“Instruction begins when you, the teacher, learn from the learner; put yourself in his place so that you may understand… what he learns and the way he understands it.” - Søren Kierkegaard
I believe that teaching can be more effective if the instructor considers more from learners’ perspectives. This learner-centered teaching requires understanding of the learners’ needs and backgrounds, engaging the students to be active learners, and improving teaching by actively collecting students’ feedback. I have five years of experience in teaching at both the graduate and undergraduate level, and I have been consistently improving and reshaping my teaching strategies to engage students in an energetic and effective learning environment and to meet their diverse learning needs.
Carnegie Mellon University
Invited Lecturer, 12-623/24-623 Molecular Simulation of Materials, 2020 Fall.
- Invited to present one 110-minute lecture on the molecular simulation of microscopic pressure (stress) tensor.
North Carolina State University
Guest Lecturer, CHE315 Undergraduate Thermo I, 2020 Spring.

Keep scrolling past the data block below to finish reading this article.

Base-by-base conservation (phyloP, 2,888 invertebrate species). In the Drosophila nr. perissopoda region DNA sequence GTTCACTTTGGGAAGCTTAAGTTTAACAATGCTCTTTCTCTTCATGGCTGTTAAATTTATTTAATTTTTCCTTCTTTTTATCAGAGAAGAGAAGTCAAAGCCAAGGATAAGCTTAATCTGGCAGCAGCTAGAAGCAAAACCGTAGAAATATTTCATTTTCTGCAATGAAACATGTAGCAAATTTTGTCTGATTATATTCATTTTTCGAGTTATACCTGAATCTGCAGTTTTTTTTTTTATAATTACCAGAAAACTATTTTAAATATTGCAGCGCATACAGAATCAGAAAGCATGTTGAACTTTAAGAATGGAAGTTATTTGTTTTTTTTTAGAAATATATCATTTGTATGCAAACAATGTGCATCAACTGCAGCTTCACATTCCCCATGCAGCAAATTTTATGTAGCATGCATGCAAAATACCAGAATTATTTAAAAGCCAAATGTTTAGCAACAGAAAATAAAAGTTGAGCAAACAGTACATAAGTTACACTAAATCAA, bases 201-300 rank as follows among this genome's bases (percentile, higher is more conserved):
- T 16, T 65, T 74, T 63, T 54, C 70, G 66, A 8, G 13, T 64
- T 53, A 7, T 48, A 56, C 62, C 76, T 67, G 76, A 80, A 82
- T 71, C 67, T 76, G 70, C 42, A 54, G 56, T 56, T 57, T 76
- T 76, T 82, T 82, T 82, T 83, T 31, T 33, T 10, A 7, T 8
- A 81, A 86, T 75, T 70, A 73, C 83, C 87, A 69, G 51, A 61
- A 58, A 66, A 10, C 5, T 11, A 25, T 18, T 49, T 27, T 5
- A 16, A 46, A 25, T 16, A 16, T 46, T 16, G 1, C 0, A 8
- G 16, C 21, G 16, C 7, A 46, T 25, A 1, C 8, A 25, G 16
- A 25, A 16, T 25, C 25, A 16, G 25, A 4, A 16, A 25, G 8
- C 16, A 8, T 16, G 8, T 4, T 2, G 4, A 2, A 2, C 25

- Presented three independent 50-minute lectures on the classical thermodynamics.
Guest Lecturer, CHE713 Graduate Thermodynamics, 2016 – 2019 Fall.
- Presented 18 independent 75-minute lectures on the classical thermodynamics and on the statistical mechanics to more than 200 graduate students, most of whom are first-year Ph.D. students.
- Developed some interactive 3D models that could help students visualize the complex shape of the high-pressure phase diagram.
Guest Lecturer, CHE775 Multi-Scale Modeling of Matter, 2019 Spring.
- Presented one independent 75-minute lecture on the dissipative particle dynamics.
Teaching Assistant, CHE713 Graduate Thermodynamics, 2018 Fall. (Teaching Evaluation)
Teaching Assistant, CHE713 Graduate Thermodynamics, 2017 Fall. (Teaching Evaluation)
Teaching Assistant, CHE713 Graduate Thermodynamics, 2016 Fall. (Teaching Evaluation)
Teaching Assistant, CHE331 Chemical Engineering Lab II, 2016 Spring.